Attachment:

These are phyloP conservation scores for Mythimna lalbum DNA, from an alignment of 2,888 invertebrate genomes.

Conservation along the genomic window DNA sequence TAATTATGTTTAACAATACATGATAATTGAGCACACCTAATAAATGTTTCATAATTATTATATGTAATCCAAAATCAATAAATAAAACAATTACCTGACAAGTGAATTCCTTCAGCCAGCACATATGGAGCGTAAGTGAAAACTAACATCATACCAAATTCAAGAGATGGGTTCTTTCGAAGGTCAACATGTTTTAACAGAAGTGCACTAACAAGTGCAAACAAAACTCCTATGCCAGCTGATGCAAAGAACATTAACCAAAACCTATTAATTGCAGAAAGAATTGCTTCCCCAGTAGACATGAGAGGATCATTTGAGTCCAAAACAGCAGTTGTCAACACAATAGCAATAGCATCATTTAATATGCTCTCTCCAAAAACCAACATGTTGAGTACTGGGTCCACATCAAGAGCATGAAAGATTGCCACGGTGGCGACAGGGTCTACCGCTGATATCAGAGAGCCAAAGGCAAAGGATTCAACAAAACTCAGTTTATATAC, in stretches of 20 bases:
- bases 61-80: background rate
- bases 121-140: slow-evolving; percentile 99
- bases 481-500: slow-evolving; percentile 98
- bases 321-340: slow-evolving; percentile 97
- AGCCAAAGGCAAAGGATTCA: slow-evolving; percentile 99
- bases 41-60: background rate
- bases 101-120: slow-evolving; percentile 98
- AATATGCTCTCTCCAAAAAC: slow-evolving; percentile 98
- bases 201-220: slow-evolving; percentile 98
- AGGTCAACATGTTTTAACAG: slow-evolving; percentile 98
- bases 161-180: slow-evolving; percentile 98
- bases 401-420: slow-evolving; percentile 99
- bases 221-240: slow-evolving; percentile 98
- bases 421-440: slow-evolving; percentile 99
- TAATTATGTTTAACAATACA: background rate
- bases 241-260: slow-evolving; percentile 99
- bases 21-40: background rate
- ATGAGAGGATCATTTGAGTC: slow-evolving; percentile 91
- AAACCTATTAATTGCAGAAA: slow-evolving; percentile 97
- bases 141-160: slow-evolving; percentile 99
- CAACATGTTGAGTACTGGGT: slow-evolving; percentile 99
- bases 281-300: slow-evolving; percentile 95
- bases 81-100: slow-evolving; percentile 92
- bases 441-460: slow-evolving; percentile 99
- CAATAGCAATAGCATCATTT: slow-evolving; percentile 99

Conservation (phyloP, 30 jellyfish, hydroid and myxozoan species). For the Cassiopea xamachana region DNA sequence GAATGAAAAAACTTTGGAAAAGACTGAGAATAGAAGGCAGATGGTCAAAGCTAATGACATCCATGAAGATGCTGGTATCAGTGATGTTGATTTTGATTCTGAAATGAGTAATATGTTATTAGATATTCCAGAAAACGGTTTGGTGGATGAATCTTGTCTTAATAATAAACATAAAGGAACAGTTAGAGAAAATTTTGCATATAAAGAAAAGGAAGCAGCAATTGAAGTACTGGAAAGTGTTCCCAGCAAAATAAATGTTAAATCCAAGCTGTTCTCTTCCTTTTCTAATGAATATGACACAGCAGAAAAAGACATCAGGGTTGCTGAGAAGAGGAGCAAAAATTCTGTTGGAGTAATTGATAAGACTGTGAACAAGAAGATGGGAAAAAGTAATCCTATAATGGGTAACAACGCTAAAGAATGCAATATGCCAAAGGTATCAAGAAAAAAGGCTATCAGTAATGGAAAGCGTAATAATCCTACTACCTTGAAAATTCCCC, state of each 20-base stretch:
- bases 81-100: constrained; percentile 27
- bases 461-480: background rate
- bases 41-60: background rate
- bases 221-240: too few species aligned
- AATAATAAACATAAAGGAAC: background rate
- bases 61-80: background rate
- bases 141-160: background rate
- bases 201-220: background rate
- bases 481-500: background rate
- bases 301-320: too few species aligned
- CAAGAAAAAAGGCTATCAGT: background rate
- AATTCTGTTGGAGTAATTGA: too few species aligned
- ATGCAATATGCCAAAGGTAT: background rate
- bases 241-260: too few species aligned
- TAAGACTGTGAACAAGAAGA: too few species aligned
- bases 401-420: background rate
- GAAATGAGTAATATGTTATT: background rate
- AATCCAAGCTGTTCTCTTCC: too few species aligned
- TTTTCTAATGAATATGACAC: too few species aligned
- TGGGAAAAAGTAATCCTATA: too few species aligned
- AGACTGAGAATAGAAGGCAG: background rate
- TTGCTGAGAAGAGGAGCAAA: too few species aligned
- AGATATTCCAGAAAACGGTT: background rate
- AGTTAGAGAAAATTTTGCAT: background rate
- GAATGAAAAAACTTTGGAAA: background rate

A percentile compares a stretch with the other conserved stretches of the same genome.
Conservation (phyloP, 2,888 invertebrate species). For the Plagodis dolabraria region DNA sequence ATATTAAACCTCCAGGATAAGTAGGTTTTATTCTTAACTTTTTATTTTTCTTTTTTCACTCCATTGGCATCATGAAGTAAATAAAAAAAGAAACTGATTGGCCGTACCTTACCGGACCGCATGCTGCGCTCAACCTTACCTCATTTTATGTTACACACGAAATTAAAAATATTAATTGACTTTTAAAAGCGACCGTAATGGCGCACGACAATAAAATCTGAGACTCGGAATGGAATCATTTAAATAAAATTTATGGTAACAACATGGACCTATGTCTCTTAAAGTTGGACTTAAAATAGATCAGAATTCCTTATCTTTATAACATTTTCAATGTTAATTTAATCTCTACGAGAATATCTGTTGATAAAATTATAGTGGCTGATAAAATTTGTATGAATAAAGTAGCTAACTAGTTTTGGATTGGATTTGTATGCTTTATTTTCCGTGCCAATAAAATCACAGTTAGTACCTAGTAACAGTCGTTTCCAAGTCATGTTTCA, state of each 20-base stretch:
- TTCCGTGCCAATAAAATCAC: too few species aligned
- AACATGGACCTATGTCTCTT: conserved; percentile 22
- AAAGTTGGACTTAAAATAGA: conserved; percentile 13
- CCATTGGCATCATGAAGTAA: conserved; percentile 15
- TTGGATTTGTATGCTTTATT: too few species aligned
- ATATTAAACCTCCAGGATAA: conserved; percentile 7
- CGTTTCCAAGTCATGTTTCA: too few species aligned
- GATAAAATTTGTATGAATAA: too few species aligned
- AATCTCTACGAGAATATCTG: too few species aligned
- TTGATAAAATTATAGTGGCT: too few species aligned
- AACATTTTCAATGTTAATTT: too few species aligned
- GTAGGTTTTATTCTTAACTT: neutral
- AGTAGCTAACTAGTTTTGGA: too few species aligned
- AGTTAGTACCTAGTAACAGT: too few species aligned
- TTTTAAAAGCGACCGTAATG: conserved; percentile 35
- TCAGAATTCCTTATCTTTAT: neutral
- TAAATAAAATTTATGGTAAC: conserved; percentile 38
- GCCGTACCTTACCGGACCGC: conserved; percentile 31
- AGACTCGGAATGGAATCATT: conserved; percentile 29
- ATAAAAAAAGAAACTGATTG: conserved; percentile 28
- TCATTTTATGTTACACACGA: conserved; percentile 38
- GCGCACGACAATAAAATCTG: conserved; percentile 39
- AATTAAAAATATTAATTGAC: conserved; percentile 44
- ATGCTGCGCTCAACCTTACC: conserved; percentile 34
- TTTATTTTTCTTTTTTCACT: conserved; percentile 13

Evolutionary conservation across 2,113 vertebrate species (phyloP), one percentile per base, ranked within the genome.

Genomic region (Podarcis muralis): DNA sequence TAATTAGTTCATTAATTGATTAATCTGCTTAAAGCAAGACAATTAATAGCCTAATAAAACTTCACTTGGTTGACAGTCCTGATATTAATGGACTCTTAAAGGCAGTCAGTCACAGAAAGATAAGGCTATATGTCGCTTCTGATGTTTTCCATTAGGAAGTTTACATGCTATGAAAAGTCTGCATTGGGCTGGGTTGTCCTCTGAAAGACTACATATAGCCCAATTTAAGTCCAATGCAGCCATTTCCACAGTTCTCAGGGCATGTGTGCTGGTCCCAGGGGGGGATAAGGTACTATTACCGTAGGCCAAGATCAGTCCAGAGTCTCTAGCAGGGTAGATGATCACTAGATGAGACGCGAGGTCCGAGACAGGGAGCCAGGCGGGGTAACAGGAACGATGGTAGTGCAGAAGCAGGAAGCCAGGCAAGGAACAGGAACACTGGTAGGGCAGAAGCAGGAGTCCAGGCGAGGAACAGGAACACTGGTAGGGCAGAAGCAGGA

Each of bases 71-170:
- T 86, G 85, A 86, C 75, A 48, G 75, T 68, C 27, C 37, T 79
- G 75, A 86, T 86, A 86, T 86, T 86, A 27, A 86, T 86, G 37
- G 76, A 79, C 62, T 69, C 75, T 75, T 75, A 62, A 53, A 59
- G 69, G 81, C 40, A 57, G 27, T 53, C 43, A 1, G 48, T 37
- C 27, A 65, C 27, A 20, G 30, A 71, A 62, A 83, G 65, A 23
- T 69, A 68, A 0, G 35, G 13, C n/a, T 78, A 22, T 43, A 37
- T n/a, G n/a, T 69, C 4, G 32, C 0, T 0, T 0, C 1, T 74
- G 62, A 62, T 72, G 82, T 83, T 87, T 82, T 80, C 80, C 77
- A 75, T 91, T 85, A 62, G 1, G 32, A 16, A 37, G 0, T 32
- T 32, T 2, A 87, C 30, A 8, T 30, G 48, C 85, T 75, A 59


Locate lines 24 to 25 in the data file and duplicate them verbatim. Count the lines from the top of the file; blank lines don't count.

- bases 281-300: slow-evolving; percentile 95
- bases 81-100: slow-evolving; percentile 92